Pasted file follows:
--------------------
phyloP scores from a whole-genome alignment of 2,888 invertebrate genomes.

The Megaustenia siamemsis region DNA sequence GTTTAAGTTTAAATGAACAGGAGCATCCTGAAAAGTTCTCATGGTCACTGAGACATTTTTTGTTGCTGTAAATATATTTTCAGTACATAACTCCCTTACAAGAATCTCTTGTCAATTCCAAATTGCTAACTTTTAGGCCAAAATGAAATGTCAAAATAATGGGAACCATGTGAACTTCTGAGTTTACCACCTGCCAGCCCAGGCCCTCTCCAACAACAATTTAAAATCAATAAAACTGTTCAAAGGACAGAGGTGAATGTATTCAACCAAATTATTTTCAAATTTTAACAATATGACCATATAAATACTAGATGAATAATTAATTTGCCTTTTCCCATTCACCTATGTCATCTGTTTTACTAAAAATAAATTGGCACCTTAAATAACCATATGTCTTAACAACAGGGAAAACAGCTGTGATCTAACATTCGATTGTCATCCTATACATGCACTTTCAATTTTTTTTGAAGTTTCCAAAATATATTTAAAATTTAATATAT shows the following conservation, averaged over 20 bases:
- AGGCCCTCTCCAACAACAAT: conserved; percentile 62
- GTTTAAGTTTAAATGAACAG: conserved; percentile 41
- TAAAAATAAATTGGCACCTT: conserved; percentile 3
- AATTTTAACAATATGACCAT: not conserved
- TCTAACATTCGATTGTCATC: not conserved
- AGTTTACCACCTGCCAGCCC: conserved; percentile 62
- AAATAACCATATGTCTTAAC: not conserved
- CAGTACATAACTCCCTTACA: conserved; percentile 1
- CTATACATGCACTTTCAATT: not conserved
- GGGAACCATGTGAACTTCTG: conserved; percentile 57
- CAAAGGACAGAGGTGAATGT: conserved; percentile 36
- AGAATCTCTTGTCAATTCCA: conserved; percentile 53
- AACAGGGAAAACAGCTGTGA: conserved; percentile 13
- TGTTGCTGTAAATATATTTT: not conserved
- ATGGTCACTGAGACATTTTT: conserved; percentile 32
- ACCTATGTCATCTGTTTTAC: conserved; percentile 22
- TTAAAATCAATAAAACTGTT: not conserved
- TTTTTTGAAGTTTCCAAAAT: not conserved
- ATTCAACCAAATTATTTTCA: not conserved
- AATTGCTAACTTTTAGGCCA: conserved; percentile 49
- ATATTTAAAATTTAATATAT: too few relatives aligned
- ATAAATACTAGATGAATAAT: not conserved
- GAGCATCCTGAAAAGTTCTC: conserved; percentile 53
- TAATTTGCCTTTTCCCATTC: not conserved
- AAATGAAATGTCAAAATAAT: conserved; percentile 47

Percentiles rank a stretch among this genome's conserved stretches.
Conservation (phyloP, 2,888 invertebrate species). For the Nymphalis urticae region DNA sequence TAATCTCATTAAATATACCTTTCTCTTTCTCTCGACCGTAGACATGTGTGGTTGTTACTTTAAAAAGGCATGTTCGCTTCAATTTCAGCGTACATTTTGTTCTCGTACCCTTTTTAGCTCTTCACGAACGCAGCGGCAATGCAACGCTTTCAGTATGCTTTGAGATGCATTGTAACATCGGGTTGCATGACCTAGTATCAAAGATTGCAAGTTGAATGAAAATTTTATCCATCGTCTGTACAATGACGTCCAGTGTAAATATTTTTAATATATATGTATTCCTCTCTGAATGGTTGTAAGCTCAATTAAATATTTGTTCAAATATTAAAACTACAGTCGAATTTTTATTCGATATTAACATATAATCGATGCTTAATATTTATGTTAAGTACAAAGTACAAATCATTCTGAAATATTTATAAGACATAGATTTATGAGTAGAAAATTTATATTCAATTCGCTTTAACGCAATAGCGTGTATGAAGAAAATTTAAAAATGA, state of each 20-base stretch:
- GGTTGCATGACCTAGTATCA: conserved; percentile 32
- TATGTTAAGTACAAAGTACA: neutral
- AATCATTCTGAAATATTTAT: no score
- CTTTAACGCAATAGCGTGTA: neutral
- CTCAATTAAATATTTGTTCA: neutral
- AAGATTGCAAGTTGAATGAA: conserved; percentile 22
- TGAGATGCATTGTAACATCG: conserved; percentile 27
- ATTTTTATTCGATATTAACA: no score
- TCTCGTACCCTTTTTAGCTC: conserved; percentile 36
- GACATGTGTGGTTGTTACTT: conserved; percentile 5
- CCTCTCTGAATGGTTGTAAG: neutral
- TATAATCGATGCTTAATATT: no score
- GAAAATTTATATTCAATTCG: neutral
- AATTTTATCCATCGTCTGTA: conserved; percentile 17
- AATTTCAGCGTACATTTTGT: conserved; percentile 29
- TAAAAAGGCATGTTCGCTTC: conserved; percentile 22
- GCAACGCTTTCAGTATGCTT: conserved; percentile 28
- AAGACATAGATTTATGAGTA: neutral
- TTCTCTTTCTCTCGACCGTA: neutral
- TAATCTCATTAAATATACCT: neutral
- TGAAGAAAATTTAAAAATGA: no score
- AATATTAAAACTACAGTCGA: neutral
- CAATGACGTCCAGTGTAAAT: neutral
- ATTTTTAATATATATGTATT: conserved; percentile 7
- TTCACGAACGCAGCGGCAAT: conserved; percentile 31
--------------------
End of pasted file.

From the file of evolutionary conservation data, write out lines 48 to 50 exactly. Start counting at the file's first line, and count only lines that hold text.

- TTCTCTTTCTCTCGACCGTA: neutral
- TAATCTCATTAAATATACCT: neutral
- TGAAGAAAATTTAAAAATGA: no score